In terms of monetary policy, the logic of the early Phillips curve was that an increase in the money supply raises prices. When this happens, decision makers in firms see that they are getting higher prices for their goods, but that wages, and hence their production costs, have not risen. Profit margins swell. In response, businesses expand production and hire additional workers. Unemployment falls. This, in turn, generates increased incomes and demand, leading to additional employment and income.
Of course, the logic only holds if wages aren’t going up at the same rate (and time) as the prices of goods. But at the heart of the early Keynesian theory was the notion that wages don’t change much.
The Phillips curve relationship worked well when it was first put into use in the 1960s. By engineering increases in the money supply, monetary authorities caused inflation that lowered unemployment and stimulated economic activity. Chart 2 at right shows this. It traces the relationship between unemployment and inflation from 1960 through 1969. All points sit almost perfectly along the Phillips curve. In years when inflation is high, unemployment is low.
Unfortunately, as people spend the additional income generated by more employment, prices rise further. General inflation follows. Policy makers expected a trade-off and accepted moderate inflation of a few percent a year as a price worth paying for low unemployment.
But one of the biggest problems with policy making is that people don’t always behave according to plan.
When policy makers cause inflation, for example, wages do not stay the same. Workers eventually notice that their paychecks aren’t going as far as they used to, and they ask for raises. If workers anticipate higher prices, they’ll demand higher wages in advance of the inflation. If you knew that you were going to face prices 5 percent higher over the next year, wouldn’t you ask for a 5 percent raise now?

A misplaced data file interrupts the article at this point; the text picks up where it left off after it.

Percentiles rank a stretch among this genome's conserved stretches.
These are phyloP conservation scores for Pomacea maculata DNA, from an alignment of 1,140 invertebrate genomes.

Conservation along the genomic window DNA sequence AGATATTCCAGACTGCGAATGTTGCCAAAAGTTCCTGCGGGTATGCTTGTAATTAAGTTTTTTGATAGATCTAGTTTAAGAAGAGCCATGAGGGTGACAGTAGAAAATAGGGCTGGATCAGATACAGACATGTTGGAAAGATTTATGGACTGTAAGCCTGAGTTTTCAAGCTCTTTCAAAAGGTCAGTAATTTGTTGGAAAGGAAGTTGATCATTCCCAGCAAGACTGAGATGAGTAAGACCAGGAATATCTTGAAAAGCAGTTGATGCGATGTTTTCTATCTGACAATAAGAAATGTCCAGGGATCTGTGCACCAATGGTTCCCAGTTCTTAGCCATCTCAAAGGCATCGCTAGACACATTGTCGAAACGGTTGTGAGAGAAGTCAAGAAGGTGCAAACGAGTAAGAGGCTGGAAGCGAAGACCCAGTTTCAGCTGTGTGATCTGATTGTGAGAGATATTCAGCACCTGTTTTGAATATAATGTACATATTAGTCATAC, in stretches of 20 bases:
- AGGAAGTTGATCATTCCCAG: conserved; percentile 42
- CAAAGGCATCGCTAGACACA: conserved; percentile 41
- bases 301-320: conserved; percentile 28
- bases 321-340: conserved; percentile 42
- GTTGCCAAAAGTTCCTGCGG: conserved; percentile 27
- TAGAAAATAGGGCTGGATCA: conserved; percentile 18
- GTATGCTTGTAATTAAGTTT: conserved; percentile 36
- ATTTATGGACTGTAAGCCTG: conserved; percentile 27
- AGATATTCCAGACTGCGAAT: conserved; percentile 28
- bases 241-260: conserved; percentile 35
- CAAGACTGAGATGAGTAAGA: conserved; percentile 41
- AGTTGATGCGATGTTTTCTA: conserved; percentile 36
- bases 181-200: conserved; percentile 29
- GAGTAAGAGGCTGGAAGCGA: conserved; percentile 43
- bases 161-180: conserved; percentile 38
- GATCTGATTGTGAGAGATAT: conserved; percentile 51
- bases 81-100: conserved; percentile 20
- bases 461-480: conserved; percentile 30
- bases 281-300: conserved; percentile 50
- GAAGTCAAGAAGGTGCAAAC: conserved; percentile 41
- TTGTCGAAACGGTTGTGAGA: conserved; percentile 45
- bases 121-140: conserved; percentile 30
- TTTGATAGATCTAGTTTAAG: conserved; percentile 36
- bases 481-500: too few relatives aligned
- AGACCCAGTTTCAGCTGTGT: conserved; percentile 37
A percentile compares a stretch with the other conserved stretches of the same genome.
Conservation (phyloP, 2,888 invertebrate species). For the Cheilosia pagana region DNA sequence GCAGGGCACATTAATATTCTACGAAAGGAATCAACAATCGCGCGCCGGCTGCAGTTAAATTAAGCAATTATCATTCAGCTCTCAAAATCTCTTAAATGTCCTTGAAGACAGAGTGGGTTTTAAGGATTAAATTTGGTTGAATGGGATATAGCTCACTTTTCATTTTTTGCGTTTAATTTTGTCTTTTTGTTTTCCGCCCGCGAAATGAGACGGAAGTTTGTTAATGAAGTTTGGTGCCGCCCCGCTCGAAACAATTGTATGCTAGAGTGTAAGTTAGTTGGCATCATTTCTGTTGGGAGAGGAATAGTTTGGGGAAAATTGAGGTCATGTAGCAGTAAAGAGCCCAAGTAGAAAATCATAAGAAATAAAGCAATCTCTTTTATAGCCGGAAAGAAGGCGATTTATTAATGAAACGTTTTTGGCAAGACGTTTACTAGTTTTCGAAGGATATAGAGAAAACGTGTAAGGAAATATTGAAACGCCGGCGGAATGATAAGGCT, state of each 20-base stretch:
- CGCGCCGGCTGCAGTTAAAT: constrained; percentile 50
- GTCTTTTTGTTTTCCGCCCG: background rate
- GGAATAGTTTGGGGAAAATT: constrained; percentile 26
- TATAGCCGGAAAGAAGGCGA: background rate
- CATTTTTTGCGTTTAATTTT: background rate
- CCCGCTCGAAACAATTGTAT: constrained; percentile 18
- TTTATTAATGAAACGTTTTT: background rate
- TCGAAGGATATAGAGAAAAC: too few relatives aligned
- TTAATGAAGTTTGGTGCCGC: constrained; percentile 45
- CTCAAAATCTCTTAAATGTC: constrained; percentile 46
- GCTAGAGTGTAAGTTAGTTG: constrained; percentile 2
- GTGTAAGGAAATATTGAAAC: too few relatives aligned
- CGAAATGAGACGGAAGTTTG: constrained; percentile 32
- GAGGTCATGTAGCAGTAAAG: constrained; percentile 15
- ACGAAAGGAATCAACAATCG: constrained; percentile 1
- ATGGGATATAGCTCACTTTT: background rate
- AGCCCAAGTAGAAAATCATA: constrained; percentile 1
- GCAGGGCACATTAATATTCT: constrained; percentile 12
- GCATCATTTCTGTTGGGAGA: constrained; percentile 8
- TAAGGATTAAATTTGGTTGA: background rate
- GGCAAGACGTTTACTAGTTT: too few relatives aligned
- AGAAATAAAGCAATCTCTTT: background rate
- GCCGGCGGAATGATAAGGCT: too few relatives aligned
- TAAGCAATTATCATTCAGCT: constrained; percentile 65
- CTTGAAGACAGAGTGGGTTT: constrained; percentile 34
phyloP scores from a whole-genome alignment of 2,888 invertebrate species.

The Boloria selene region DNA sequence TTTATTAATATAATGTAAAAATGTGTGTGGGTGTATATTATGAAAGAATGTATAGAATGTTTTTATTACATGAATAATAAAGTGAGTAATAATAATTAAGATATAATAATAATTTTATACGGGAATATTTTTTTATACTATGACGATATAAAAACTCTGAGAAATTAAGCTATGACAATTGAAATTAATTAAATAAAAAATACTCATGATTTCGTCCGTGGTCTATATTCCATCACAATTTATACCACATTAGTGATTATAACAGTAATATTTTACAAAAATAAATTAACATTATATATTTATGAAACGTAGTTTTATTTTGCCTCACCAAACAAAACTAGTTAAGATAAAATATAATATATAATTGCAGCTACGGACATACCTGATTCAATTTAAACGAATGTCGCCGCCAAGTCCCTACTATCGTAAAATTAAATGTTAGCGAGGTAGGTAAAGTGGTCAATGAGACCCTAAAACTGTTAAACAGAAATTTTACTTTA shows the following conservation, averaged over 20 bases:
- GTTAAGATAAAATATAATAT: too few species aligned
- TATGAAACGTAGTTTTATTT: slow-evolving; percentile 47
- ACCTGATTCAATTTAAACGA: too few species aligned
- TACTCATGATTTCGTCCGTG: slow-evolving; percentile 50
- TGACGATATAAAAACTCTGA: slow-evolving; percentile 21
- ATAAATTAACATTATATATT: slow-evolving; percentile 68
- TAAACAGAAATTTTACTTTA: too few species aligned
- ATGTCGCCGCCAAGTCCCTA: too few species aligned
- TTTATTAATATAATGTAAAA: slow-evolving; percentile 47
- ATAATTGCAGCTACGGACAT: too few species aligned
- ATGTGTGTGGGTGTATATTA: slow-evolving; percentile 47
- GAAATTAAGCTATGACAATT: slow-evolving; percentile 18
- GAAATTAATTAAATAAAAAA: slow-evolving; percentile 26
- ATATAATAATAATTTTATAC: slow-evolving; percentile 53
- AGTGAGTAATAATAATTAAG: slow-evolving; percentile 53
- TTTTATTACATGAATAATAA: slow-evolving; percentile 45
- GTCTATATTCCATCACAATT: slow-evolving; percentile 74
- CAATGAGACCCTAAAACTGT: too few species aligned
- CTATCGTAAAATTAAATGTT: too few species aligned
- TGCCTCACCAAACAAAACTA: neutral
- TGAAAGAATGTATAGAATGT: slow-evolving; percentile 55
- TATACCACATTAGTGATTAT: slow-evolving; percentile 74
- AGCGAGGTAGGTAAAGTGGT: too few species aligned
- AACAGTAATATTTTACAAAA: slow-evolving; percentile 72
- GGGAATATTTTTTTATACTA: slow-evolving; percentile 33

When wages rise along with inflation, rising prices do not translate into higher profit margins. There is no reason for firms to expand employment. It all unravels.
By the late 1960s, the Phillips curve relationships were starting to break down. By the 1970s, they were gone. (See chart 3 above.) Businesses had adjusted their behavior to accommodate inflation’s steady rise. They were much quicker to adjust prices and wages in response to changing conditions. Workers, for their part, demanded cost-of-living raises. Labor contracts had built-in adjustments. Supplier contracts became more flexible. Business decision makers started watching the weekly Federal Reserve money supply numbers to get an early heads-up on future inflation rates.
People’s perceptions and inflationary expectations are the dominant factors in determining policy effectiveness. The smarter people get, the worse policy works. Chart 3 shows the result of this interplay between policy and people’s expectations throughout the 1970s.
In 1967 and 1968, Nobel Prize winners Edmund Phelps and Milton Friedman each independently explained the role of expectations in the Phillips curve trade-off and the breakdown of the Phillips curve relationship. As shown in Chart 4 below, the researchers argued that in the long run there is no trade-off between unemployment and inflation—the long-run Phillips curve is vertical. Once people learn of inflation and make the appropriate adjustments to their economic lives, increasing inflation does not spur growth.
In the short run, however, there is a trade-off. If people are expecting no inflation and prices start to rise, they will be fooled into believing that the demand for goods has increased. As predicted, profit margins will expand, firms will hire more workers, and unemployment will fall.